He prefaced a rendition of the bone-chillingly sad new country ballad, 'Who Loves You Better', by saying that the song was inspired by ''a girl I used to know who watched the 'Andy Griffith Show' and wrote poetry about it.'' Lovett and his band stretched things out on a pair of older songs - 'If I Had a Boat' and 'She's No Lady' - both from the 1987 'Pontiac' album. The sly, wish-in-one-hand 'If I Had a Boat' is a rollicking country rocker fuelled by a swinging pedal-steel guitar.

'She's No Lady' was delivered as a slow, gospel-tinged jazz number, with cool piano, pedal steel and cello solos. Lovett capped the 12-song set with three more new songs - the bluegrassy love-gone-wrong ballad 'I Can't Love You Anymore', a harmonious Crosby, Stills & Nash-style country rocker called 'It Ought To Be Easier' and the heartbreak ballad 'The Road to Ensenada'.

Sting, who sings and plays bass, is touring to promote a new record, 'Mercury Falling'. The album has a laid-back pop-jazz fusion groove that sounds a little middle-of-the-road coming out of the speakers at home.

But Sting and his touring band (lead guitarist Dominic Miller, keyboardist Kenny Kirkland, drummer Vincent Colaiuta, saxophonist Butch Thomas and trombonist Clark Gayton) breathed considerable life into the material in concert.

They opened their 90-minute, 18-song set with three cuts from the album, blending the sultry, foreboding jazz of 'The Hounds of Winter', with the dark, oddly metered, Dylanesque Americana of 'I Hung My Head' and the strolling, Herb Alpert-like lounge pop of 'I Was Brought to My Senses'. 'I Was Brought to My Senses' featured a cool keyboard solo by Kirkland. It also included a hymn-like introduction, which Sting delivered in the style of a Celtic folk song.

Many of the 8,000 fans in attendance at Blossom on Tuesday were Sting fans from way back. And he rewarded them with six songs from his other career as frontman of the 1980s British rock group, the Police.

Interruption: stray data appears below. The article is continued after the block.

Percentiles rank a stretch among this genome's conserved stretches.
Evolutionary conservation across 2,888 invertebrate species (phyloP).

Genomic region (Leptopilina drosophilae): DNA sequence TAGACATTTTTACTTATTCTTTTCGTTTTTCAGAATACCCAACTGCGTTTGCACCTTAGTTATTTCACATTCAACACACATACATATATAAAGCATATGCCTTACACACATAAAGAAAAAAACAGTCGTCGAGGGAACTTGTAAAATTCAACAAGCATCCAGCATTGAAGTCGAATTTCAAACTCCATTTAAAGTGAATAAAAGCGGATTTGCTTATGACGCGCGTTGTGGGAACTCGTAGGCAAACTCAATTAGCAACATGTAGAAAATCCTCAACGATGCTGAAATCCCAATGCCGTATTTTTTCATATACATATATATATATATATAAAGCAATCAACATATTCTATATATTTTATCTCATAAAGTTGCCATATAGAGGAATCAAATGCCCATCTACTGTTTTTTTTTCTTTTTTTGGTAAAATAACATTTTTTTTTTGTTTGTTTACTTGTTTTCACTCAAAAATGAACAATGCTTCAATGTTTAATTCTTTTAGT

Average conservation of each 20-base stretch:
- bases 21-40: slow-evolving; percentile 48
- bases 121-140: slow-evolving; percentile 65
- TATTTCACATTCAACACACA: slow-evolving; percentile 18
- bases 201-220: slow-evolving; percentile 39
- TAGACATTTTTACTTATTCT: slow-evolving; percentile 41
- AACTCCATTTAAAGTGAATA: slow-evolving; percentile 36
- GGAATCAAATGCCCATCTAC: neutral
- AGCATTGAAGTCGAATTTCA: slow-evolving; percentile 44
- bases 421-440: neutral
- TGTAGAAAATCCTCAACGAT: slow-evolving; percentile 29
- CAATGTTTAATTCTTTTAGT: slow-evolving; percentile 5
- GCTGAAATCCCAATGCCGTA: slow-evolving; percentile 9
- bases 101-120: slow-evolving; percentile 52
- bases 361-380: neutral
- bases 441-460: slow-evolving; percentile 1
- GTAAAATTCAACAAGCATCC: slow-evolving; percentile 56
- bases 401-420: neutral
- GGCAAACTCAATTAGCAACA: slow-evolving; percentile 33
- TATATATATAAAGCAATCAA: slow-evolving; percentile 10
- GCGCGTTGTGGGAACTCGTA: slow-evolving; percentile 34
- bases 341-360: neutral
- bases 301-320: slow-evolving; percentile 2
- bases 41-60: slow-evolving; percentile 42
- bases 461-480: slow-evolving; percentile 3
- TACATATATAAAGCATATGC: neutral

He played renditions of 'Every Little Thing She Does Is Magic', 'Roxanne', 'Synchronicity II', 'When the World is Running Down, You Make the Best of What's Still Around' and 'Demolition Man'. He added 'Every Breath You Take' during the first encore. The rendition of 'When the World is Running Down, You Make the Best of What's Still Around' was the highlight of the evening, with Sting and his bandmates stretching the song out with a series of great solos and a riveting, extended jam.

Lovett joined Sting onstage for duet on the new 'I'm So Happy I Can't Stop Crying', which Sting wrote in the aftermath of his divorce. The breakup of Lovett's marriage to actress Julia Roberts did not go unnoticed. ''This is a song about divorce,'' said Sting, looking at Lovett. ''We've been there, right? It's a painful business but we can sing about it.''

Fans also got to hear great takes on solo hits such as 'If You Love Somebody Set Them Free', 'Seven Days', 'Fields of Gold', 'Englishman in New York' and 'If I Ever Lose My Faith in You'. The evening ended on a reflective note, with Sting dedicating a version a 'Fragile', a gorgeous 1987 ballad about the frailty of human life, to the families of the victims of the TWA Flight 800 disaster.

(c) The Plain Dealer by Michael Norman